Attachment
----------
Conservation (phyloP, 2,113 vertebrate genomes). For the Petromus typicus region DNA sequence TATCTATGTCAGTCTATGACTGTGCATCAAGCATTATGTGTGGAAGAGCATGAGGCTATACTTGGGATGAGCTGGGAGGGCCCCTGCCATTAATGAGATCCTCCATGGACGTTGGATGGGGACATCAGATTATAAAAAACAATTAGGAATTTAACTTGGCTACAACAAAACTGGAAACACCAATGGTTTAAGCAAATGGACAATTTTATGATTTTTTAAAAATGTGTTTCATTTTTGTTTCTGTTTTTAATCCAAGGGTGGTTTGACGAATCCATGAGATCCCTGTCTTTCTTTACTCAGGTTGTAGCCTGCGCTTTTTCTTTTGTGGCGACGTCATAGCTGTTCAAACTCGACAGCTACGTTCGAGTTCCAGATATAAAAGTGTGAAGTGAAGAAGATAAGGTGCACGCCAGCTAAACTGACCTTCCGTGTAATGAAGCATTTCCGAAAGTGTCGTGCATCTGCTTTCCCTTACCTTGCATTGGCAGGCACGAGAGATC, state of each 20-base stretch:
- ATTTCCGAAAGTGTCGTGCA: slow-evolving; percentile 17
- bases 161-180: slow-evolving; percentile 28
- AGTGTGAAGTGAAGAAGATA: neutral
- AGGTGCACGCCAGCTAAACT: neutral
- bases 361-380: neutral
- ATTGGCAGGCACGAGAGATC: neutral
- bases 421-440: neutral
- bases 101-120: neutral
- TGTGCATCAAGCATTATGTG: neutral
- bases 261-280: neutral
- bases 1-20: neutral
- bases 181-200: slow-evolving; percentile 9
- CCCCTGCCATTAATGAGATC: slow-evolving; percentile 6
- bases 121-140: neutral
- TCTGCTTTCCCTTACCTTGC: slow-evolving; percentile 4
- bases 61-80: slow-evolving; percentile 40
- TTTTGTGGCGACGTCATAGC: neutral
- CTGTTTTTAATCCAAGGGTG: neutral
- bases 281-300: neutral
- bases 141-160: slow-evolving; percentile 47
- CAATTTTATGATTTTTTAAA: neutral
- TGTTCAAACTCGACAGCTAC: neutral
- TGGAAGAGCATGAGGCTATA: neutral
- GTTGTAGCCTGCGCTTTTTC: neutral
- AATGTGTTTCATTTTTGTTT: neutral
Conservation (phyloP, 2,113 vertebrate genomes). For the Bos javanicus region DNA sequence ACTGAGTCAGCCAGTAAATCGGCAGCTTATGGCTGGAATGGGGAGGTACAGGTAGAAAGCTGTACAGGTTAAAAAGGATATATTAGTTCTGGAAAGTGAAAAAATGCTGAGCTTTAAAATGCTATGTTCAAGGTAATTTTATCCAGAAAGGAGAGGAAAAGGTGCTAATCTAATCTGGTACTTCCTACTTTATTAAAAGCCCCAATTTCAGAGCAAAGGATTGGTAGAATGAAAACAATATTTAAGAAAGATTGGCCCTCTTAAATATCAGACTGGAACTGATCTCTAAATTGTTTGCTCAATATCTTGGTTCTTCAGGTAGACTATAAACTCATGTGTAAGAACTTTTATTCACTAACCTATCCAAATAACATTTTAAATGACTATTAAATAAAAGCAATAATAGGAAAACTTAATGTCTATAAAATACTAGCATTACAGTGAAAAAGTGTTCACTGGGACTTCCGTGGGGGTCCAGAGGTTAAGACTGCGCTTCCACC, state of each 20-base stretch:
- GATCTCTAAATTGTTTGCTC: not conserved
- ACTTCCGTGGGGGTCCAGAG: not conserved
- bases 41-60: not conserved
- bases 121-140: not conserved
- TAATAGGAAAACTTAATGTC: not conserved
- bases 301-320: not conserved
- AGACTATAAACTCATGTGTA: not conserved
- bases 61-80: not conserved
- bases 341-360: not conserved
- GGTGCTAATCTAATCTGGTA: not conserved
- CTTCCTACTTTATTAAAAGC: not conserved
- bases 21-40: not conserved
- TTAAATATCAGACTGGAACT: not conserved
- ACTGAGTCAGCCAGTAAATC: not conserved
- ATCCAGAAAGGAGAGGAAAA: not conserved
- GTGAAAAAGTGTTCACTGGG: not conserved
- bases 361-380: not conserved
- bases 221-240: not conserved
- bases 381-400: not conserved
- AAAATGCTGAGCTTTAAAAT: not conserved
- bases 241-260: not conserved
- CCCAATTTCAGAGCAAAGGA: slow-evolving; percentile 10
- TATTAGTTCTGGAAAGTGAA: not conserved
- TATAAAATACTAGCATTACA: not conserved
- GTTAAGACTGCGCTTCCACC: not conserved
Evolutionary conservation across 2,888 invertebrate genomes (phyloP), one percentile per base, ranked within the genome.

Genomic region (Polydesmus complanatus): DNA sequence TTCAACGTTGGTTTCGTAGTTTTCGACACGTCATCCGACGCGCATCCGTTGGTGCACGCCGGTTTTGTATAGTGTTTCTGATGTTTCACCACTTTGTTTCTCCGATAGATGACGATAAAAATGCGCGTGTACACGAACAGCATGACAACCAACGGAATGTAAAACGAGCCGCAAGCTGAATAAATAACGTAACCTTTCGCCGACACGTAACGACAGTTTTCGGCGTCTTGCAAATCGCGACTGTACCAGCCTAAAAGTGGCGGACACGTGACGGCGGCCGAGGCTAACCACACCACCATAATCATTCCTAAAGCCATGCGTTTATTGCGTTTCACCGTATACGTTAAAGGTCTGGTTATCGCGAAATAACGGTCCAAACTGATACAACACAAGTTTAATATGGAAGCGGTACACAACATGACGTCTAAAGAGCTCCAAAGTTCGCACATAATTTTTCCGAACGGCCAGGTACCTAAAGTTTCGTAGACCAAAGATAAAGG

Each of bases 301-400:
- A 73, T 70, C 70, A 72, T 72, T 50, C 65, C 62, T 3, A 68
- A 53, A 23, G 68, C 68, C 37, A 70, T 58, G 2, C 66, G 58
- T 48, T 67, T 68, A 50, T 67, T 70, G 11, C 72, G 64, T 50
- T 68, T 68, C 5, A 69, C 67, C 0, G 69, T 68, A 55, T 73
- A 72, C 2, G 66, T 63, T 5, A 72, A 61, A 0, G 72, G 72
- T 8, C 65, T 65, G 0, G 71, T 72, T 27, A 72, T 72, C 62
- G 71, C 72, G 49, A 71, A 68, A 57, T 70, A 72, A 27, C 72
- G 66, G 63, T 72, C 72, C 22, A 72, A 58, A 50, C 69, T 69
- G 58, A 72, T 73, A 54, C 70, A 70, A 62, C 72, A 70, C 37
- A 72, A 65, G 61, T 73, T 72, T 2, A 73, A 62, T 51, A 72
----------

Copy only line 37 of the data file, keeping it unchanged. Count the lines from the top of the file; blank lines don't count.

- GGTGCTAATCTAATCTGGTA: not conserved